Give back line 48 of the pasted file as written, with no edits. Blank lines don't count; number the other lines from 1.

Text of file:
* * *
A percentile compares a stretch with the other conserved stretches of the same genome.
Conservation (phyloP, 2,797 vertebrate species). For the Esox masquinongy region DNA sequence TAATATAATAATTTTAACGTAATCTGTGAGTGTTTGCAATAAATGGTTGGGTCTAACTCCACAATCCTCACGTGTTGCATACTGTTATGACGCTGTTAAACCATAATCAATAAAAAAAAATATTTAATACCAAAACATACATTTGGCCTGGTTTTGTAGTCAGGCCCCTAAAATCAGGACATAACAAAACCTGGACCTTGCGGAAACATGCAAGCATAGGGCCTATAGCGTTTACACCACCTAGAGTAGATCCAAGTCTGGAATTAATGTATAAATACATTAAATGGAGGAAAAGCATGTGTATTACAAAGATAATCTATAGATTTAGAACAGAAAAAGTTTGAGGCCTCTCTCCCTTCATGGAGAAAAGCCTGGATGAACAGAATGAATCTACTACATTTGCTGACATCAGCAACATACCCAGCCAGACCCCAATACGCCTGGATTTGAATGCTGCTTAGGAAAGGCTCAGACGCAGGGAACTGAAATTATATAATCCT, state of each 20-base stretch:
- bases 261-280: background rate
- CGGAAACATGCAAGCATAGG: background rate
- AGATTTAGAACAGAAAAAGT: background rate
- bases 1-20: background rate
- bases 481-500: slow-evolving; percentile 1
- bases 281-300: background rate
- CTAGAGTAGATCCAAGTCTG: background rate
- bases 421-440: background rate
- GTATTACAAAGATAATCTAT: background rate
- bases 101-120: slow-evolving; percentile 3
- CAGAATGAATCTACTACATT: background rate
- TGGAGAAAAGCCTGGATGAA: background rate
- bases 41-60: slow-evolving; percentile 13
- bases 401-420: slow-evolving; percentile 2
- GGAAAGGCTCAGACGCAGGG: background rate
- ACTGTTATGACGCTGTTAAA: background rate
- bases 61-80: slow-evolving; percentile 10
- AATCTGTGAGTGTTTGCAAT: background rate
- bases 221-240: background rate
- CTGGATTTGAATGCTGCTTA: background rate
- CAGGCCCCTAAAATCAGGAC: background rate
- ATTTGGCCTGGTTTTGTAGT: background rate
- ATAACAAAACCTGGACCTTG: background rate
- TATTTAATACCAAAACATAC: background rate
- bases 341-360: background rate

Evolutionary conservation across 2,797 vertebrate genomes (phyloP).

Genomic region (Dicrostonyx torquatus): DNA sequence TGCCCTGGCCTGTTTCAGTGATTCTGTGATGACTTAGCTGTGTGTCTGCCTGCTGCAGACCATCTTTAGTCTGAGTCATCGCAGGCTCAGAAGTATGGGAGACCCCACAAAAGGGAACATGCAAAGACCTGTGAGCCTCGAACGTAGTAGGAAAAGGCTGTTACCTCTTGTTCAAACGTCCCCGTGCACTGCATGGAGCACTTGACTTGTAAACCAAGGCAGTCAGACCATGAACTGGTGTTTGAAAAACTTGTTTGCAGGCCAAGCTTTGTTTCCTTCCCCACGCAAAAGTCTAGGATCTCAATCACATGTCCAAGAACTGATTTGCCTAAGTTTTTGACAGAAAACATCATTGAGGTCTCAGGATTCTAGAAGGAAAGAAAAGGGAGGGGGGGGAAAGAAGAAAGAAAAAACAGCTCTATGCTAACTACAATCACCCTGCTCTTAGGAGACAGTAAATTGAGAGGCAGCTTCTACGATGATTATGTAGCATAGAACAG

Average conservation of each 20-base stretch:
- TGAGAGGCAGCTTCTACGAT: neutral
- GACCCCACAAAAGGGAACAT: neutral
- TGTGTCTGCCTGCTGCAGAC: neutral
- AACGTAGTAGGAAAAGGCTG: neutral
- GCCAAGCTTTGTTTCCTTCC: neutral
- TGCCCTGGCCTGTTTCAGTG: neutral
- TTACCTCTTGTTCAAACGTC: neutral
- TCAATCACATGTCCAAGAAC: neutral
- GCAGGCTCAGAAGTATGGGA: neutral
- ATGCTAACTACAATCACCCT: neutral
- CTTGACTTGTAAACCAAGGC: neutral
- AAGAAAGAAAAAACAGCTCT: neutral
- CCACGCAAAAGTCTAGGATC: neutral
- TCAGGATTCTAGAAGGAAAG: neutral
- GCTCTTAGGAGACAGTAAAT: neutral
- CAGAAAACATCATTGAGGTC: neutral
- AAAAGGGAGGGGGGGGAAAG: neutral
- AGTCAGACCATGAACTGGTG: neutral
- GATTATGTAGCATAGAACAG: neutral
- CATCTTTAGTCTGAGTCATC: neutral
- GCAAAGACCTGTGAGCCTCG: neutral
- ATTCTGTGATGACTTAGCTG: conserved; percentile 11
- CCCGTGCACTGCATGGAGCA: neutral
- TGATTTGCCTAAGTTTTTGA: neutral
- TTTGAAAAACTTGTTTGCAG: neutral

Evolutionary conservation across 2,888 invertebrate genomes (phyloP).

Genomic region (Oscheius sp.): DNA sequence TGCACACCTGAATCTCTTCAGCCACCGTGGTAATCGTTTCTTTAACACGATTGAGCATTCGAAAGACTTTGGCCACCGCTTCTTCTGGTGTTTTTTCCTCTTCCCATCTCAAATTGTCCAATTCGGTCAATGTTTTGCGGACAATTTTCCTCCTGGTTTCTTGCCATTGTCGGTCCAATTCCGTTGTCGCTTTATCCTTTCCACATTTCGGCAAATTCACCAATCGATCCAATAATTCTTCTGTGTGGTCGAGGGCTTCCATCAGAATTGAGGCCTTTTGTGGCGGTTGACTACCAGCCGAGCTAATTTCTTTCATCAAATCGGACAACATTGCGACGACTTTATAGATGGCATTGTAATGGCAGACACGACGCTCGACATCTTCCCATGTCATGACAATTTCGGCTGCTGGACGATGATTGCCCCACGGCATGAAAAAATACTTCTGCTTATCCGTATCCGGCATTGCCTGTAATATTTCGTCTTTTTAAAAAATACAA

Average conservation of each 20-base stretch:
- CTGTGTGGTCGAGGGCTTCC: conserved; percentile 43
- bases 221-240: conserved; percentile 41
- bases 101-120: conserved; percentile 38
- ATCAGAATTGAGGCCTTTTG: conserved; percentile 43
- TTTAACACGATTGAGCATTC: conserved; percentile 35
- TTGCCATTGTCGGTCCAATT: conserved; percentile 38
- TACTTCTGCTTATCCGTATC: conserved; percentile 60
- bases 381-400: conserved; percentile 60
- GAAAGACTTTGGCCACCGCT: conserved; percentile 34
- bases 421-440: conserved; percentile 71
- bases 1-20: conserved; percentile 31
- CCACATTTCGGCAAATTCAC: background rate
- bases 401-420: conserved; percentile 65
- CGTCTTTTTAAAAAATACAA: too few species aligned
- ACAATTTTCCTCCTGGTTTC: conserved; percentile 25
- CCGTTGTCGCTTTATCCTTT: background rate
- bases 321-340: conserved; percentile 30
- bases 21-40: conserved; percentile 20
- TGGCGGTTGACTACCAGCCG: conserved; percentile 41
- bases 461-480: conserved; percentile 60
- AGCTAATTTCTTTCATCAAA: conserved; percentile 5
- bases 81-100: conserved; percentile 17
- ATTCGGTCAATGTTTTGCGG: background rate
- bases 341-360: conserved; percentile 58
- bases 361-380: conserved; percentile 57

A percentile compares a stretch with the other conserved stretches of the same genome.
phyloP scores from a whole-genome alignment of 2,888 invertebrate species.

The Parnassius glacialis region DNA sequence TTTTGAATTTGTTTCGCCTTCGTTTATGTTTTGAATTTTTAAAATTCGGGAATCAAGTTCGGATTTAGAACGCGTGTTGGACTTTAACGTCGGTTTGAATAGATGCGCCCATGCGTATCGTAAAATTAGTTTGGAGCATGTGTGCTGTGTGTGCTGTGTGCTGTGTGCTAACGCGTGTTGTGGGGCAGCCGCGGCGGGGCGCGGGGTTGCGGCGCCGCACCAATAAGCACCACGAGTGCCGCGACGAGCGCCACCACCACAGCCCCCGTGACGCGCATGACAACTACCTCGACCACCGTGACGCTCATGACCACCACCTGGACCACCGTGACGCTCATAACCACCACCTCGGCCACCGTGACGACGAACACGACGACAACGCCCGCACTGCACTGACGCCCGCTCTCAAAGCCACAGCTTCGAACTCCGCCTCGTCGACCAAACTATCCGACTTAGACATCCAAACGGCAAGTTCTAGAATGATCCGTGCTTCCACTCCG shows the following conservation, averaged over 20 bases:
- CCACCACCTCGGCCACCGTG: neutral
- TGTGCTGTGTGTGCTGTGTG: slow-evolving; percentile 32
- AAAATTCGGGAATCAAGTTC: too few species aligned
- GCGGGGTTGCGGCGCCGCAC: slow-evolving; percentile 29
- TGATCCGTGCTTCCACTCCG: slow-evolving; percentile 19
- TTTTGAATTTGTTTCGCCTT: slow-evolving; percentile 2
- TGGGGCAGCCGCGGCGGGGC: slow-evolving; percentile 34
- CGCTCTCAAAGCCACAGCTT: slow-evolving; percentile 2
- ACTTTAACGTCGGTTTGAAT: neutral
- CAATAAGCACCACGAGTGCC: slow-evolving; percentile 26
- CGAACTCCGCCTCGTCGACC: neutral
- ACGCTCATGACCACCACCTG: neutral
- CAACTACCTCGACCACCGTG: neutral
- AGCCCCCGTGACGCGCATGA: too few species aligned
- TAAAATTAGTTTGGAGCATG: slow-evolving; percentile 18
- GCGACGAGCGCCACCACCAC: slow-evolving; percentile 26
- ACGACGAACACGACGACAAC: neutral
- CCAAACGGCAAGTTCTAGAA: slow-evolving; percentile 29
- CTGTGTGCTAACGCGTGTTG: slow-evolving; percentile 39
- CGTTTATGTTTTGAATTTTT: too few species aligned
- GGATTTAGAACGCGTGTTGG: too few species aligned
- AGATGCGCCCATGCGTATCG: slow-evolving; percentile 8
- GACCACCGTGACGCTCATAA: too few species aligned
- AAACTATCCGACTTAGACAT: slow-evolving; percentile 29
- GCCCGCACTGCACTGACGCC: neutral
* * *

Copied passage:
- AGTCAGACCATGAACTGGTG: neutral